The businessman did not attend the 22 October hearing of Port Perm’s legal claim. In his absence, the arbitration court upheld the plaintiff’s request for having two philology experts, Professors Valery Mishlanov and Vladimir Salimovsky of Perm State University, examine the five disputed phrases and answer two questions: whether they are assertions of facts or evaluative judgments, and if they convey any negative information about the Perm port operations.

At the same time, the court turned down the defendant’s request for appointing two other Perm University professors – Yelena Levchenko, Ph.D. (Psychology) and Maria Kotyurova Ph.D. (Philology) – to carry out a comprehensive psychological-linguistic study of the disputed phrases.

The court disregarded as “inconsistent” the publishing firm’s argument that a complex study would rule out one-sided and hence biased conclusions. “The phrases being challenged refer to a legal entity’s economic performance and do not affect the honour and dignity of individuals; it is the latter kinds of statements which, as a rule, are coloured emotionally and psychologically,” Judge Yelena Kulbakova wrote in her decision.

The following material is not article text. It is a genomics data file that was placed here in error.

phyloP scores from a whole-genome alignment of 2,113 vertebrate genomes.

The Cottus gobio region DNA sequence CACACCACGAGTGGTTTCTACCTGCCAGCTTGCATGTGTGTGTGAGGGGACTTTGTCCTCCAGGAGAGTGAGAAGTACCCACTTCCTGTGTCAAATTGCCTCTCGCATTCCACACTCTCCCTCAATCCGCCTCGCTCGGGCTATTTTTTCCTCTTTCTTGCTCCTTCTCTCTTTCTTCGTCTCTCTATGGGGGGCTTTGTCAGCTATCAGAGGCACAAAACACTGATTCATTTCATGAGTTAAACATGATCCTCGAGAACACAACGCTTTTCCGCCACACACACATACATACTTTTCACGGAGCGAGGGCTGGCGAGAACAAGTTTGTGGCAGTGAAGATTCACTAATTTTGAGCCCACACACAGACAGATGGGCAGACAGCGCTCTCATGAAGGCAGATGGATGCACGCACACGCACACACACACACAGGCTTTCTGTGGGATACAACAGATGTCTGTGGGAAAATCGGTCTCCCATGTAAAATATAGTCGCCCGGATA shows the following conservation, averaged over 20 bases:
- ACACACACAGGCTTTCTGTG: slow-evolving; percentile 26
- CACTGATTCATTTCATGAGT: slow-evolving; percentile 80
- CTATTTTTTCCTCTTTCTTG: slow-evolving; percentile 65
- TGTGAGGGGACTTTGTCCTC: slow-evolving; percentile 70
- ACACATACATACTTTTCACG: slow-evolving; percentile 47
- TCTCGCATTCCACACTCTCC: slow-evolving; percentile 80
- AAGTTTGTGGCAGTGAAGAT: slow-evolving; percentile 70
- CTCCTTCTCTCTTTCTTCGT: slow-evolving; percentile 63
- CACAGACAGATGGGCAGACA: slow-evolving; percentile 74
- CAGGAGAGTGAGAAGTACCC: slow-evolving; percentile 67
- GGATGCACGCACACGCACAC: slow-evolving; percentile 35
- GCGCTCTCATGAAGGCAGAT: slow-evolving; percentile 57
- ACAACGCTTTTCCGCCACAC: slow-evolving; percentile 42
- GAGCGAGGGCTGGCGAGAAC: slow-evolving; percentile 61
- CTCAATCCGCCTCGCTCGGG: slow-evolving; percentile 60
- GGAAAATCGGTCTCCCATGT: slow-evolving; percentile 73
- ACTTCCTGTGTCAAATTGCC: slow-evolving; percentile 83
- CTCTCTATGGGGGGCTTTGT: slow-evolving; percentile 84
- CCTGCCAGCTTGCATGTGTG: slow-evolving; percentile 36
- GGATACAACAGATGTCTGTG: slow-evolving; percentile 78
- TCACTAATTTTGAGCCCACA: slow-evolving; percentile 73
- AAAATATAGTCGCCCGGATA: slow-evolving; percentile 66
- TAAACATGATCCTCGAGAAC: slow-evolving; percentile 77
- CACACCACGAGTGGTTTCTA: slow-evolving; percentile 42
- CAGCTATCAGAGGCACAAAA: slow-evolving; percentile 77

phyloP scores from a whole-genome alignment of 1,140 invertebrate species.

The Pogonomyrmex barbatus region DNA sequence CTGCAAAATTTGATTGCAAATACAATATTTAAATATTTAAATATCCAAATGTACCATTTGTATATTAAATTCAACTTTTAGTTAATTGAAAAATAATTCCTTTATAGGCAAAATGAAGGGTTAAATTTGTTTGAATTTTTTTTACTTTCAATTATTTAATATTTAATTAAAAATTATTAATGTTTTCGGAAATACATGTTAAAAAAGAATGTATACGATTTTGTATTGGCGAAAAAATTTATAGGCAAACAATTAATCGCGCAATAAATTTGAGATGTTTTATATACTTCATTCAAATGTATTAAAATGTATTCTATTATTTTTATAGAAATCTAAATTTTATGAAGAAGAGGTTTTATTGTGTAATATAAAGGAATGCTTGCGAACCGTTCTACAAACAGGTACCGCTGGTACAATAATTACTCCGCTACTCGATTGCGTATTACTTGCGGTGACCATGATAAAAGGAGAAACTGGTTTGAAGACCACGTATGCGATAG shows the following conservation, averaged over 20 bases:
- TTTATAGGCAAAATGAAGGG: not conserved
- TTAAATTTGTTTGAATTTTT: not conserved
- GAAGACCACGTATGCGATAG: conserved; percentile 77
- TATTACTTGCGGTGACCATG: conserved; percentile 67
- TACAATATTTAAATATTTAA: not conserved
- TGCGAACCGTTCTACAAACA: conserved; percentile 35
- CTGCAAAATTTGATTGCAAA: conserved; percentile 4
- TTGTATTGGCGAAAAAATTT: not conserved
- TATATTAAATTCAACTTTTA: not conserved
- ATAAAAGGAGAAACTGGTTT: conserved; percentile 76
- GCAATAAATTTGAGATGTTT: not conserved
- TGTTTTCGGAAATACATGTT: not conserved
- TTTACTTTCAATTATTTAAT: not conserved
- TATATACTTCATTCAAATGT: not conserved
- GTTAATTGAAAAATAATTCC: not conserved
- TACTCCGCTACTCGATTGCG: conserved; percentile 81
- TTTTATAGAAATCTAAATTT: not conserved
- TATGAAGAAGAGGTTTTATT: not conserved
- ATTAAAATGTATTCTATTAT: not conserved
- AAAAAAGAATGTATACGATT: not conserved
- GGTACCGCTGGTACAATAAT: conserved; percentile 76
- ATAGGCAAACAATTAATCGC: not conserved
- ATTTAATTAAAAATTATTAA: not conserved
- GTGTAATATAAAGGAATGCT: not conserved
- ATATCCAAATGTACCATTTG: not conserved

This judgment may play a role in having an expert study ordered in the case of Charles Butler, referred to in the disputed publications as son of an English lord and the actual director of OAO Port Perm. He has lodged a legal claim in defence of his honour and dignity as an individual. The next hearing is scheduled to be held in the Leninsky district court on 9 November.

Club established by Omsk Region’s best photojournalists labelled “foreign agent”

By Georgy Borodyansky, GDF correspondent in Siberian Federal District